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I have a web service that runs perfectly when i reference it from within the project solution. As soon as i upload it to the remote server, it starts blowing up. Unfortunately, the only error message I get is on the client side "faultexception was unhandled by user code". Inside of the web service, I have exceptions handled in all of the methods, so I'm pretty sure it's getting caught somewhere, but I don't know how to see it. I suspect that the problem is permissions related, but I can't see where it's happening.

I tried placing an error message into object returns, but it's still not making it out; something like this:

public bool SetDirectReports(ADUser user)
{
    try
    {
        var adEntry = new DirectoryEntry(string.Format("LDAP://<GUID={0}>", user.Guid), "administrator", "S3cur1ty");
        if (adEntry.Properties["directReports"].Count > 0)
        {
            user.DirectReports = new List<ADUser>();
            foreach (string directReport in adEntry.Properties["directReports"]) //is being returned as full distinguished name
            {
                var dr = new DirectoryEntry(string.Format("LDAP://{0}", directReport), "administrator", "S3cur1ty");
                user.DirectReports.Add(GetUserByGuid(dr.NativeGuid));
            }
            return true;
        }
        else
        {
            user.DirectReports = new List<ADUser>();
            return false;
        }
    }
    catch (Exception ex)
    {
        user.HasError = true;
        user.ErrorMessage = "Error setting direct reports: " + ex.Message;
        return false;
    }

}

but its' still not catching. I was hoping for a better approach. I'm not sure if I could add something that would output the exception to the console or what. Any help would be appreciated. TIA

P.S. this isn't necessarily the method thats crashing, there's a web of them in the service.

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3 Answers 3

up vote 2 down vote accepted

You should dump all of your exceptions to a log file on the server side; exposing error information to the client is a potential security risk, which is why it's turned off by default.

If you really want to send exception information to the client, you can turn it on. If you are using a WCF service you should set the "includeExceptionDetailsInFaults" property on for the service behavior, as described in this MSDN article on dealing with unhandled exceptions in WCF. Once you do so, you will have a property on the FaultException called Detail that should itself be a type of Exception.

For better error handling you should also take a look at typed faults using the FaultContract and FaultException<> class; these have the benefit that they don't throw the channel into a faulted state and can be handled correctly:

try
{
    // do stuff here
}
catch (Exception ex)
{
    var detail = new CustomFaultDetail 
    {
       Message = "Error setting direct reports: " + ex.Message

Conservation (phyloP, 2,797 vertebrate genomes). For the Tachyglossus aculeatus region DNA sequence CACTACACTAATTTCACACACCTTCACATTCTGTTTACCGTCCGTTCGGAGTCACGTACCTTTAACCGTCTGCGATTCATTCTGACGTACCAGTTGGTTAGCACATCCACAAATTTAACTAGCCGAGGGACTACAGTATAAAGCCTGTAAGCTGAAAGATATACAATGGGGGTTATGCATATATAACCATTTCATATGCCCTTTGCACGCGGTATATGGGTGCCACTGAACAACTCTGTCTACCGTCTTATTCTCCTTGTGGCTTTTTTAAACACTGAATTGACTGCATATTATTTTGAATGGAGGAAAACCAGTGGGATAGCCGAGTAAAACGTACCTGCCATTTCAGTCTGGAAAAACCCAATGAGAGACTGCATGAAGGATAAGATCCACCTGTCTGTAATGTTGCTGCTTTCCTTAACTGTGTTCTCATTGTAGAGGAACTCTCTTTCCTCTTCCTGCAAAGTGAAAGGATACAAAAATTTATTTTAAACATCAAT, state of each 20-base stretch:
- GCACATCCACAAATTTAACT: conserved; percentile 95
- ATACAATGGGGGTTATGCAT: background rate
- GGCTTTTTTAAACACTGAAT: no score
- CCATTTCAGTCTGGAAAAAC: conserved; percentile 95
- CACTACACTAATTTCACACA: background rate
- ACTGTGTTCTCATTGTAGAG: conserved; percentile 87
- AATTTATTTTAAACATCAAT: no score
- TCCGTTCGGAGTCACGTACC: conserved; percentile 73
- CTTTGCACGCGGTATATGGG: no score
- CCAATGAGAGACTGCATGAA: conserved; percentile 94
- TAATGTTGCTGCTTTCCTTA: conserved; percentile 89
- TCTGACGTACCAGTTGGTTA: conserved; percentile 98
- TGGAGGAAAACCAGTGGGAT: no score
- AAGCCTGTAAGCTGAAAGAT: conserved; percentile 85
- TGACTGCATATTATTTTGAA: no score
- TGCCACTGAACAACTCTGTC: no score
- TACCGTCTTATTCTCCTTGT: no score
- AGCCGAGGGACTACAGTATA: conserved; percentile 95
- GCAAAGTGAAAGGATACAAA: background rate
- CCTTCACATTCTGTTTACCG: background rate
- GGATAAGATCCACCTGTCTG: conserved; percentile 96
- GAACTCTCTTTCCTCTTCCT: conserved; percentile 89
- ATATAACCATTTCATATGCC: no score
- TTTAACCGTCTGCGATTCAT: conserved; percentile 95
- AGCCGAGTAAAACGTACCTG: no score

};

    throw new FaultException<CustomFaultDetail>(detail);
}

If you are using an ASP.NET Web Service, you should set the customErrors mode to "Off" in your web.config. This will send back the entire exception detail as HTML, which the client should receive as part of the SOAP exception that it receives.

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Thanks, I found that catching and wrapping the FaultException was only part of it. I had to enable the servicedebug attribute in the webconfig for the service to allow that fault to make it back out to the client. I realize this is a security issue, but I only had planned to do this long enough to catch the problem, then revert. I will look into server logging later. Thanks. –  Sinaesthetic Mar 7 '12 at 19:11

The error your are seeing ("faultexception was unhandled by user code") is happening because this is a remote exception and it is standard behavior to only display exceptions on the local computer by default. In order to make it work how you intend, you need to change the customErrors section of the web.config and set it to Off

UPDATE: I found a related question: c# exception not captured correctly by jquery ajax

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You have several options:

1) If you are using WCF, throw a FaultException on the server and catch it on the client. You could, for instance, implement a FaultContract on your service, and wrap the exception in a FaultException. Some guidance to this here.

2) You could use the Windows Server AppFabric which would give you more details to the exception within IIS. (requires some fiddling to get it working, though)

3) Why not implement some sort of server-side logging for the exceptions? Even if to a file, it would be invaluable to you to decipher what is really happening. It is not a good practice (especially for security reasons) to rely on the client to convey the inner workings of the server.

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Thanks, I found that wrapping the FaultException was only one part of it. Getting it to make it back to the client was a different issue. –  Sinaesthetic Mar 7 '12 at 19:08

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